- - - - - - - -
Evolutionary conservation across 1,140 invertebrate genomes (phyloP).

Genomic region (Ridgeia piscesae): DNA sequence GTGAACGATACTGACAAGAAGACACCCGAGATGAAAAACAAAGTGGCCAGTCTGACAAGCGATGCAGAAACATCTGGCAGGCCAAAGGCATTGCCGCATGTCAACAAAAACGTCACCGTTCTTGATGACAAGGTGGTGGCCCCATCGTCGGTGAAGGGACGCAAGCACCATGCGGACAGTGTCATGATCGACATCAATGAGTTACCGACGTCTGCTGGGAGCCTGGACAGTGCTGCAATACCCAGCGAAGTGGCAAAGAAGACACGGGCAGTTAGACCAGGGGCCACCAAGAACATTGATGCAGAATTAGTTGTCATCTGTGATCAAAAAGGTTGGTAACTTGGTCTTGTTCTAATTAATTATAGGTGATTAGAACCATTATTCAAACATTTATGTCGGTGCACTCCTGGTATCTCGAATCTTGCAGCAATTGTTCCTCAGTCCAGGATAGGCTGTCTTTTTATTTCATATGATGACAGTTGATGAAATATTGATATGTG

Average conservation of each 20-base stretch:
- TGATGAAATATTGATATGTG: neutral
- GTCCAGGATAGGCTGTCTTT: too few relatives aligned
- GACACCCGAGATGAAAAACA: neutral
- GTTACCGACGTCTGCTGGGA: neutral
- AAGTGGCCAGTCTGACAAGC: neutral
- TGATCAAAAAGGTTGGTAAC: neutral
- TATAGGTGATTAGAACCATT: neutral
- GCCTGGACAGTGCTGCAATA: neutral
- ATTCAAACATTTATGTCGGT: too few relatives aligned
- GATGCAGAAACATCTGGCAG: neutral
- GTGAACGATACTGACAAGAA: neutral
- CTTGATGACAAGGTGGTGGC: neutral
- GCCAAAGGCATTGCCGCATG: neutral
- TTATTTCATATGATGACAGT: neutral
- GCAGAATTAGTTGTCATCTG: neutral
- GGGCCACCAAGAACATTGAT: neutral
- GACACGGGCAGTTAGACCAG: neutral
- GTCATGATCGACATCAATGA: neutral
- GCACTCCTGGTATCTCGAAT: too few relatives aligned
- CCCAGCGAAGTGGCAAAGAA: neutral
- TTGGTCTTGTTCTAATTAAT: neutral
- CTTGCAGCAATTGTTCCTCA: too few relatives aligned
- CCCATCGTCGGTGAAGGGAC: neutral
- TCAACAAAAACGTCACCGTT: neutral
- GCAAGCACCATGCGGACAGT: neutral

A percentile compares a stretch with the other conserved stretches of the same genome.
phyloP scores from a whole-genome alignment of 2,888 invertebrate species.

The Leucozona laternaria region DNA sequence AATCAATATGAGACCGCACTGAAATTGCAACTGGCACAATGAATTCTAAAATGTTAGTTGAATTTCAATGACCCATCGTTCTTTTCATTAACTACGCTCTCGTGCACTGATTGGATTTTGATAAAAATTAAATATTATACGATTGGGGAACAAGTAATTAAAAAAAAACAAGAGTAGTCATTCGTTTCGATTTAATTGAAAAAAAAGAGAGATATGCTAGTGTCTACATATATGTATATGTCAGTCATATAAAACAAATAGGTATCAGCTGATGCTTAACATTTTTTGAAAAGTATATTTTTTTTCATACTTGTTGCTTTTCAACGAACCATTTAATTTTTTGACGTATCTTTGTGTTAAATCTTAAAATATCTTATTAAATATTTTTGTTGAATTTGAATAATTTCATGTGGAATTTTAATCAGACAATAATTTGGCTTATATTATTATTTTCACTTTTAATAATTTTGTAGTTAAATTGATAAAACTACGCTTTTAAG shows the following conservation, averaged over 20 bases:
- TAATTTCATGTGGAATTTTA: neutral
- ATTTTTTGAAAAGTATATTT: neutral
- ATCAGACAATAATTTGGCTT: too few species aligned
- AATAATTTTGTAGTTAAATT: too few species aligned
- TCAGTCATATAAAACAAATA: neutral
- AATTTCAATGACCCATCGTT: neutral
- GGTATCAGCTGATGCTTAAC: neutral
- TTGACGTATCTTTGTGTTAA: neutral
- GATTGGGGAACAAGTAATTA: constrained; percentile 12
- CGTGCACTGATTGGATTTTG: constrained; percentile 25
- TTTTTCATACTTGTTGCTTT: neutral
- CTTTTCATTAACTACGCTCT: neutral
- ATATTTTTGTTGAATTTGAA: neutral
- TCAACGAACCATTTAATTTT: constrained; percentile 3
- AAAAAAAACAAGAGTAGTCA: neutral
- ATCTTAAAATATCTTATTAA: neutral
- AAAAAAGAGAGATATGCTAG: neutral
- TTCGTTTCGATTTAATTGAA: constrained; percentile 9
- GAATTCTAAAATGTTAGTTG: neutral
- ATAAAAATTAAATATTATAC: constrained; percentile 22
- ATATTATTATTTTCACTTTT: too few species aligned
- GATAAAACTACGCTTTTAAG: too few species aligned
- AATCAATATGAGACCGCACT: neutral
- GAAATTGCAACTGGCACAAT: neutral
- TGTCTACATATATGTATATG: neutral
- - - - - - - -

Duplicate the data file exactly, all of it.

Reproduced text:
Evolutionary conservation across 1,140 invertebrate genomes (phyloP).

Genomic region (Ridgeia piscesae): DNA sequence GTGAACGATACTGACAAGAAGACACCCGAGATGAAAAACAAAGTGGCCAGTCTGACAAGCGATGCAGAAACATCTGGCAGGCCAAAGGCATTGCCGCATGTCAACAAAAACGTCACCGTTCTTGATGACAAGGTGGTGGCCCCATCGTCGGTGAAGGGACGCAAGCACCATGCGGACAGTGTCATGATCGACATCAATGAGTTACCGACGTCTGCTGGGAGCCTGGACAGTGCTGCAATACCCAGCGAAGTGGCAAAGAAGACACGGGCAGTTAGACCAGGGGCCACCAAGAACATTGATGCAGAATTAGTTGTCATCTGTGATCAAAAAGGTTGGTAACTTGGTCTTGTTCTAATTAATTATAGGTGATTAGAACCATTATTCAAACATTTATGTCGGTGCACTCCTGGTATCTCGAATCTTGCAGCAATTGTTCCTCAGTCCAGGATAGGCTGTCTTTTTATTTCATATGATGACAGTTGATGAAATATTGATATGTG

Average conservation of each 20-base stretch:
- TGATGAAATATTGATATGTG: neutral
- GTCCAGGATAGGCTGTCTTT: too few relatives aligned
- GACACCCGAGATGAAAAACA: neutral
- GTTACCGACGTCTGCTGGGA: neutral
- AAGTGGCCAGTCTGACAAGC: neutral
- TGATCAAAAAGGTTGGTAAC: neutral
- TATAGGTGATTAGAACCATT: neutral
- GCCTGGACAGTGCTGCAATA: neutral
- ATTCAAACATTTATGTCGGT: too few relatives aligned
- GATGCAGAAACATCTGGCAG: neutral
- GTGAACGATACTGACAAGAA: neutral
- CTTGATGACAAGGTGGTGGC: neutral
- GCCAAAGGCATTGCCGCATG: neutral
- TTATTTCATATGATGACAGT: neutral
- GCAGAATTAGTTGTCATCTG: neutral
- GGGCCACCAAGAACATTGAT: neutral
- GACACGGGCAGTTAGACCAG: neutral
- GTCATGATCGACATCAATGA: neutral
- GCACTCCTGGTATCTCGAAT: too few relatives aligned
- CCCAGCGAAGTGGCAAAGAA: neutral
- TTGGTCTTGTTCTAATTAAT: neutral
- CTTGCAGCAATTGTTCCTCA: too few relatives aligned
- CCCATCGTCGGTGAAGGGAC: neutral
- TCAACAAAAACGTCACCGTT: neutral
- GCAAGCACCATGCGGACAGT: neutral

A percentile compares a stretch with the other conserved stretches of the same genome.
phyloP scores from a whole-genome alignment of 2,888 invertebrate species.

The Leucozona laternaria region DNA sequence AATCAATATGAGACCGCACTGAAATTGCAACTGGCACAATGAATTCTAAAATGTTAGTTGAATTTCAATGACCCATCGTTCTTTTCATTAACTACGCTCTCGTGCACTGATTGGATTTTGATAAAAATTAAATATTATACGATTGGGGAACAAGTAATTAAAAAAAAACAAGAGTAGTCATTCGTTTCGATTTAATTGAAAAAAAAGAGAGATATGCTAGTGTCTACATATATGTATATGTCAGTCATATAAAACAAATAGGTATCAGCTGATGCTTAACATTTTTTGAAAAGTATATTTTTTTTCATACTTGTTGCTTTTCAACGAACCATTTAATTTTTTGACGTATCTTTGTGTTAAATCTTAAAATATCTTATTAAATATTTTTGTTGAATTTGAATAATTTCATGTGGAATTTTAATCAGACAATAATTTGGCTTATATTATTATTTTCACTTTTAATAATTTTGTAGTTAAATTGATAAAACTACGCTTTTAAG shows the following conservation, averaged over 20 bases:
- TAATTTCATGTGGAATTTTA: neutral
- ATTTTTTGAAAAGTATATTT: neutral
- ATCAGACAATAATTTGGCTT: too few species aligned
- AATAATTTTGTAGTTAAATT: too few species aligned
- TCAGTCATATAAAACAAATA: neutral
- AATTTCAATGACCCATCGTT: neutral
- GGTATCAGCTGATGCTTAAC: neutral
- TTGACGTATCTTTGTGTTAA: neutral
- GATTGGGGAACAAGTAATTA: constrained; percentile 12
- CGTGCACTGATTGGATTTTG: constrained; percentile 25
- TTTTTCATACTTGTTGCTTT: neutral
- CTTTTCATTAACTACGCTCT: neutral
- ATATTTTTGTTGAATTTGAA: neutral
- TCAACGAACCATTTAATTTT: constrained; percentile 3
- AAAAAAAACAAGAGTAGTCA: neutral
- ATCTTAAAATATCTTATTAA: neutral
- AAAAAAGAGAGATATGCTAG: neutral
- TTCGTTTCGATTTAATTGAA: constrained; percentile 9
- GAATTCTAAAATGTTAGTTG: neutral
- ATAAAAATTAAATATTATAC: constrained; percentile 22
- ATATTATTATTTTCACTTTT: too few species aligned
- GATAAAACTACGCTTTTAAG: too few species aligned
- AATCAATATGAGACCGCACT: neutral
- GAAATTGCAACTGGCACAAT: neutral
- TGTCTACATATATGTATATG: neutral